Taking the Back Road

Just been out for a run. I took my camera as it’s a run I do as much for the views as the exercise. Although you can’t tell from the photographs – it was unusually busy. I passed a steady stream of cyclists, birdwatchers, horse-riders and dog-walkers. The fact it’s a Bank Holiday probably had something to do with it. Everybody needs a break…

Anyway, back to the run. Part of it is on an A road…



…but it soon turns off down a road that’s been closed for years due to the risk of subsidence – further on, the edge of an old old quarry comes almost right up to the verge.



At the top of the hill there’s the ruin of a look-out post from WWII – used to spot bombers heading for the cities in the East. Now all you can see from it are airliners heading out from Leeds Bradford airport and sheep…


There’s still May blossom to be seen in the hedges – a good excuse to quote link to my favourite poem, by Basil Bunting.


And so to the quarry. It’s a great haven for wildlife – especially for birds. The road, which runs along the cliff edge, is hidden in the trees and bushes on the right.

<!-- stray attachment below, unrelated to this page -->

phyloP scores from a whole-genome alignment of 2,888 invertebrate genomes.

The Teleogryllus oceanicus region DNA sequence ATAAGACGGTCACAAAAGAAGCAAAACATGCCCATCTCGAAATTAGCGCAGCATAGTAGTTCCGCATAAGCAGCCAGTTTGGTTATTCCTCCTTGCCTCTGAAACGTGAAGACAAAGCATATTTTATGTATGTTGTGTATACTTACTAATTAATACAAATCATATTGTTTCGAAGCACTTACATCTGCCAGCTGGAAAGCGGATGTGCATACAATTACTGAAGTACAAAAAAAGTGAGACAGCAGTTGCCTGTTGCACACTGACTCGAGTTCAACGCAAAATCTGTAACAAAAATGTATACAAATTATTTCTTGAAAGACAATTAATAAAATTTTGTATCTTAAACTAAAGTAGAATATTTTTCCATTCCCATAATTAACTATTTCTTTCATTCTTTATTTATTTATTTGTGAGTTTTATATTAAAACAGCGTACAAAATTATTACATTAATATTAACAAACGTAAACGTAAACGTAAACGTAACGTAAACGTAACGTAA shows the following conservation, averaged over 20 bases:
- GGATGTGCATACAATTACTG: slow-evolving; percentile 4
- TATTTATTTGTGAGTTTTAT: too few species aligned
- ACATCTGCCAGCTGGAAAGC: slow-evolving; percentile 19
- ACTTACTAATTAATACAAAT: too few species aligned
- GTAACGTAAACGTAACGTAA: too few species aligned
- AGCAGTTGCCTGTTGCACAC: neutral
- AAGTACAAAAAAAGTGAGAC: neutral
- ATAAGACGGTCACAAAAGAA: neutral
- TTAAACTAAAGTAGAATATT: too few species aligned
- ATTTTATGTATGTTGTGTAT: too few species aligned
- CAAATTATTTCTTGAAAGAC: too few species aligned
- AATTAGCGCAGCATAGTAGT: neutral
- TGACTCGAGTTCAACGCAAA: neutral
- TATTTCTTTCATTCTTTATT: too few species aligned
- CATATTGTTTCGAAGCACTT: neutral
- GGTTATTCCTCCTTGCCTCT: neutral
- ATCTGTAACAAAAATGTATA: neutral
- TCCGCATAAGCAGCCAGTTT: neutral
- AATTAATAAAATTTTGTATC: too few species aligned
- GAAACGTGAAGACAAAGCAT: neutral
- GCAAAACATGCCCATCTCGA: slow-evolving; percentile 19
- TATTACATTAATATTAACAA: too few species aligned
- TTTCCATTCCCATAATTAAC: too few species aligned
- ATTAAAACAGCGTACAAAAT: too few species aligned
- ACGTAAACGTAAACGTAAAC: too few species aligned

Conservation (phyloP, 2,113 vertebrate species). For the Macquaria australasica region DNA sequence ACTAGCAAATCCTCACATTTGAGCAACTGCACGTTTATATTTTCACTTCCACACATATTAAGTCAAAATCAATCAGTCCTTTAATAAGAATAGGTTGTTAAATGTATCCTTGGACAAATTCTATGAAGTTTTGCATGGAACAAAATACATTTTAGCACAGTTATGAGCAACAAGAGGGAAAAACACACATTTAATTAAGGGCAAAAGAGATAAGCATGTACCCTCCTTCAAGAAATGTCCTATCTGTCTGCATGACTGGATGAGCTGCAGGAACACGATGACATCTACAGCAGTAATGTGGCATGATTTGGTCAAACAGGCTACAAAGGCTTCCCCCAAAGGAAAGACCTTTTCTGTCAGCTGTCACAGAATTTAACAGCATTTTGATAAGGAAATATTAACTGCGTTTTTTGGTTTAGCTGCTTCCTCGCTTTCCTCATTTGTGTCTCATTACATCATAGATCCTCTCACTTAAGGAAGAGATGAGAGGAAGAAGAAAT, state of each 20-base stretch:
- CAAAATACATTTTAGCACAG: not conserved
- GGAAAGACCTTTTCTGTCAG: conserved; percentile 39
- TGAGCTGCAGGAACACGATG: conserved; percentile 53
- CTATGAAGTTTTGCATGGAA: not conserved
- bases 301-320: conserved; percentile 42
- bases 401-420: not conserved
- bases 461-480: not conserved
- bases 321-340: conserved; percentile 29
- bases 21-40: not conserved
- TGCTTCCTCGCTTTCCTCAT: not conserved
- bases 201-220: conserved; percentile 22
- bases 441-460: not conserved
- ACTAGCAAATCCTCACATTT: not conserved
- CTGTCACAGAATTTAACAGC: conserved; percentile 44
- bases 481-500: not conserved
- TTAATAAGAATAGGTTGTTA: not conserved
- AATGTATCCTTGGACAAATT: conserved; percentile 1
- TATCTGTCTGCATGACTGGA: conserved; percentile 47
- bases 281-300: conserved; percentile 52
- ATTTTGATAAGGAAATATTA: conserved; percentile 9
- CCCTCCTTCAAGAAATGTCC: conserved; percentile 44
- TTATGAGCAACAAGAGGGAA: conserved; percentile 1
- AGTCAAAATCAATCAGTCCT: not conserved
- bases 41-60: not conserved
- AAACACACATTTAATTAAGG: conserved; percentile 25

8 thoughts on “Taking the Back Road

  1. What a spectacular spot to have so close to hand! Nice to see contented sheep may safely graze.
    Are there many of those WWII towers left on the landscape in England? Next time you’re out, take a few closer shots of that, I’d be keen to see them.

    1. There are all sorts of strange structures dotted about if you go looking for them – which I haven’t, but if you explore places “off the beaten track” you do tend to come across them. I’ll see what I can do about photgraphing this one but – be warned – I’ve been upto and into it and there’s not much left! The most interesting thing I ever found was a ruin near the White Cliffs of Dover. The original structure might have had some kind of garden, we thought, because we found all sorts of unexpected plants still growing in plausible rows and patterns among the undergrowth.

    1. Yes, it is magical. All the more so for being invisible until your stumble on it. (At least it’s not so invisible that you stumble into it!) Birds are in their element there – as are bird-watchers!

  2. Although I live near to that quarry I have never been past it. I find it a bit scary actually.
    The May blossom has been marvellous this year hasn’t it? I think I got the real flavour of your walk without the effort!
    :Like the Christy Moore but my real favourite is Ride On,

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